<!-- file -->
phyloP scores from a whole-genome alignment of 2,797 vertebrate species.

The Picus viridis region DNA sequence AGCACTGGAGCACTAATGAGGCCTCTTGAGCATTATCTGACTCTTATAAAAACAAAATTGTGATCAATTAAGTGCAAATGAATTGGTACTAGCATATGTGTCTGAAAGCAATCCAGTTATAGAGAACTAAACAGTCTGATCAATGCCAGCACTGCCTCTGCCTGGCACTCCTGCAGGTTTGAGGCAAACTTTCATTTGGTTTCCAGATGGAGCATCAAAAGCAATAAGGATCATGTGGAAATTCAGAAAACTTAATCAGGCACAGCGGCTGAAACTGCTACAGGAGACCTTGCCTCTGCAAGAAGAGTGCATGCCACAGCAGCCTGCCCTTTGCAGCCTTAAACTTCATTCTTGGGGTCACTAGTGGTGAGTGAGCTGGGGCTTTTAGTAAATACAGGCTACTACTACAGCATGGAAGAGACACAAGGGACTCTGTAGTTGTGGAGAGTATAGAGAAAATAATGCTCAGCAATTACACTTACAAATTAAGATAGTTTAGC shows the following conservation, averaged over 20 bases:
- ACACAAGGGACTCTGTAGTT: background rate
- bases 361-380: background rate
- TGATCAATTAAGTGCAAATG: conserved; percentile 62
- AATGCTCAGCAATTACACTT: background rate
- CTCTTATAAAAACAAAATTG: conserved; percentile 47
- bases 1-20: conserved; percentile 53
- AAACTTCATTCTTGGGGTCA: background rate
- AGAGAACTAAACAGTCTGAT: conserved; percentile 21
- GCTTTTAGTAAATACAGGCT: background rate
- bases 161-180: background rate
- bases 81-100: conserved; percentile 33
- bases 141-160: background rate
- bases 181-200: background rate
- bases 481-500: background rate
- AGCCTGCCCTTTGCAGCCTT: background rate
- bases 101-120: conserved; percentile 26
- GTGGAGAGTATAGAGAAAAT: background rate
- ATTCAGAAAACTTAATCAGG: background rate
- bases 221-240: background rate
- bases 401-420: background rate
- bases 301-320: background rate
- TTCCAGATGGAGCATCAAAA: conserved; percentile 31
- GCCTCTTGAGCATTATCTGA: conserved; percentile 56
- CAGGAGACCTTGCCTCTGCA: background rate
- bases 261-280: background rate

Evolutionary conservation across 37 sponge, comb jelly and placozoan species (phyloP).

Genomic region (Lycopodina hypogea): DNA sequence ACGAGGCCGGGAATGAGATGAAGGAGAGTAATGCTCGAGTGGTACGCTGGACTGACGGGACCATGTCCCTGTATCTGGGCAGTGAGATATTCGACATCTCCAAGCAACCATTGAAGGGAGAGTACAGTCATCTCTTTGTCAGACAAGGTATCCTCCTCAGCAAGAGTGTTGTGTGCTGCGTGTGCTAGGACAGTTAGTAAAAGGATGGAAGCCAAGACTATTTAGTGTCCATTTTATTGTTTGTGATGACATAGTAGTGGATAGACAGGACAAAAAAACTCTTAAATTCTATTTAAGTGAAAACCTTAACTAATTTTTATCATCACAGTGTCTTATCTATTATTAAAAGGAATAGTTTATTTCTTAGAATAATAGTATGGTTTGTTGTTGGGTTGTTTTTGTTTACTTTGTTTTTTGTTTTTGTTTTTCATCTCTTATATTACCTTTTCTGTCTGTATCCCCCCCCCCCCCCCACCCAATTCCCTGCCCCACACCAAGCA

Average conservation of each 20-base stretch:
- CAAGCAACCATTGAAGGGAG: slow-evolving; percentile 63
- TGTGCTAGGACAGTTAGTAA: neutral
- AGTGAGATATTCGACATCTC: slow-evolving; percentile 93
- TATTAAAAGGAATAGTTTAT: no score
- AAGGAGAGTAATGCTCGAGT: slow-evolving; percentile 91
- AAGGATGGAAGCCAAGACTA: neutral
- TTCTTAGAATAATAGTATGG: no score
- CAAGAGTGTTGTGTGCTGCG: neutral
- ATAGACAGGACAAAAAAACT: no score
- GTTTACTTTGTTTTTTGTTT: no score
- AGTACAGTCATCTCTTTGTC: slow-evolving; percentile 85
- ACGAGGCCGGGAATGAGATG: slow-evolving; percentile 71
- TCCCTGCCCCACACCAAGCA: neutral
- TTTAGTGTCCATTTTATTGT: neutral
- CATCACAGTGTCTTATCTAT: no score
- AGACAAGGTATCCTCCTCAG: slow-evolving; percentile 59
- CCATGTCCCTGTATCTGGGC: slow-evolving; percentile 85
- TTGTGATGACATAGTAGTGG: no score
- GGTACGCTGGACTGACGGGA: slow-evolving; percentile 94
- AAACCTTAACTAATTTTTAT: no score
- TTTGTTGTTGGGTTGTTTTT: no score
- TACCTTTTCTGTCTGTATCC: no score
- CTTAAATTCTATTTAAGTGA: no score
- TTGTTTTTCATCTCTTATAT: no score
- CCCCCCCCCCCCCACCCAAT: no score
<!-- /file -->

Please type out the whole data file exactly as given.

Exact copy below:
phyloP scores from a whole-genome alignment of 2,797 vertebrate species.

The Picus viridis region DNA sequence AGCACTGGAGCACTAATGAGGCCTCTTGAGCATTATCTGACTCTTATAAAAACAAAATTGTGATCAATTAAGTGCAAATGAATTGGTACTAGCATATGTGTCTGAAAGCAATCCAGTTATAGAGAACTAAACAGTCTGATCAATGCCAGCACTGCCTCTGCCTGGCACTCCTGCAGGTTTGAGGCAAACTTTCATTTGGTTTCCAGATGGAGCATCAAAAGCAATAAGGATCATGTGGAAATTCAGAAAACTTAATCAGGCACAGCGGCTGAAACTGCTACAGGAGACCTTGCCTCTGCAAGAAGAGTGCATGCCACAGCAGCCTGCCCTTTGCAGCCTTAAACTTCATTCTTGGGGTCACTAGTGGTGAGTGAGCTGGGGCTTTTAGTAAATACAGGCTACTACTACAGCATGGAAGAGACACAAGGGACTCTGTAGTTGTGGAGAGTATAGAGAAAATAATGCTCAGCAATTACACTTACAAATTAAGATAGTTTAGC shows the following conservation, averaged over 20 bases:
- ACACAAGGGACTCTGTAGTT: background rate
- bases 361-380: background rate
- TGATCAATTAAGTGCAAATG: conserved; percentile 62
- AATGCTCAGCAATTACACTT: background rate
- CTCTTATAAAAACAAAATTG: conserved; percentile 47
- bases 1-20: conserved; percentile 53
- AAACTTCATTCTTGGGGTCA: background rate
- AGAGAACTAAACAGTCTGAT: conserved; percentile 21
- GCTTTTAGTAAATACAGGCT: background rate
- bases 161-180: background rate
- bases 81-100: conserved; percentile 33
- bases 141-160: background rate
- bases 181-200: background rate
- bases 481-500: background rate
- AGCCTGCCCTTTGCAGCCTT: background rate
- bases 101-120: conserved; percentile 26
- GTGGAGAGTATAGAGAAAAT: background rate
- ATTCAGAAAACTTAATCAGG: background rate
- bases 221-240: background rate
- bases 401-420: background rate
- bases 301-320: background rate
- TTCCAGATGGAGCATCAAAA: conserved; percentile 31
- GCCTCTTGAGCATTATCTGA: conserved; percentile 56
- CAGGAGACCTTGCCTCTGCA: background rate
- bases 261-280: background rate

Evolutionary conservation across 37 sponge, comb jelly and placozoan species (phyloP).

Genomic region (Lycopodina hypogea): DNA sequence ACGAGGCCGGGAATGAGATGAAGGAGAGTAATGCTCGAGTGGTACGCTGGACTGACGGGACCATGTCCCTGTATCTGGGCAGTGAGATATTCGACATCTCCAAGCAACCATTGAAGGGAGAGTACAGTCATCTCTTTGTCAGACAAGGTATCCTCCTCAGCAAGAGTGTTGTGTGCTGCGTGTGCTAGGACAGTTAGTAAAAGGATGGAAGCCAAGACTATTTAGTGTCCATTTTATTGTTTGTGATGACATAGTAGTGGATAGACAGGACAAAAAAACTCTTAAATTCTATTTAAGTGAAAACCTTAACTAATTTTTATCATCACAGTGTCTTATCTATTATTAAAAGGAATAGTTTATTTCTTAGAATAATAGTATGGTTTGTTGTTGGGTTGTTTTTGTTTACTTTGTTTTTTGTTTTTGTTTTTCATCTCTTATATTACCTTTTCTGTCTGTATCCCCCCCCCCCCCCCACCCAATTCCCTGCCCCACACCAAGCA

Average conservation of each 20-base stretch:
- CAAGCAACCATTGAAGGGAG: slow-evolving; percentile 63
- TGTGCTAGGACAGTTAGTAA: neutral
- AGTGAGATATTCGACATCTC: slow-evolving; percentile 93
- TATTAAAAGGAATAGTTTAT: no score
- AAGGAGAGTAATGCTCGAGT: slow-evolving; percentile 91
- AAGGATGGAAGCCAAGACTA: neutral
- TTCTTAGAATAATAGTATGG: no score
- CAAGAGTGTTGTGTGCTGCG: neutral
- ATAGACAGGACAAAAAAACT: no score
- GTTTACTTTGTTTTTTGTTT: no score
- AGTACAGTCATCTCTTTGTC: slow-evolving; percentile 85
- ACGAGGCCGGGAATGAGATG: slow-evolving; percentile 71
- TCCCTGCCCCACACCAAGCA: neutral
- TTTAGTGTCCATTTTATTGT: neutral
- CATCACAGTGTCTTATCTAT: no score
- AGACAAGGTATCCTCCTCAG: slow-evolving; percentile 59
- CCATGTCCCTGTATCTGGGC: slow-evolving; percentile 85
- TTGTGATGACATAGTAGTGG: no score
- GGTACGCTGGACTGACGGGA: slow-evolving; percentile 94
- AAACCTTAACTAATTTTTAT: no score
- TTTGTTGTTGGGTTGTTTTT: no score
- TACCTTTTCTGTCTGTATCC: no score
- CTTAAATTCTATTTAAGTGA: no score
- TTGTTTTTCATCTCTTATAT: no score
- CCCCCCCCCCCCCACCCAAT: no score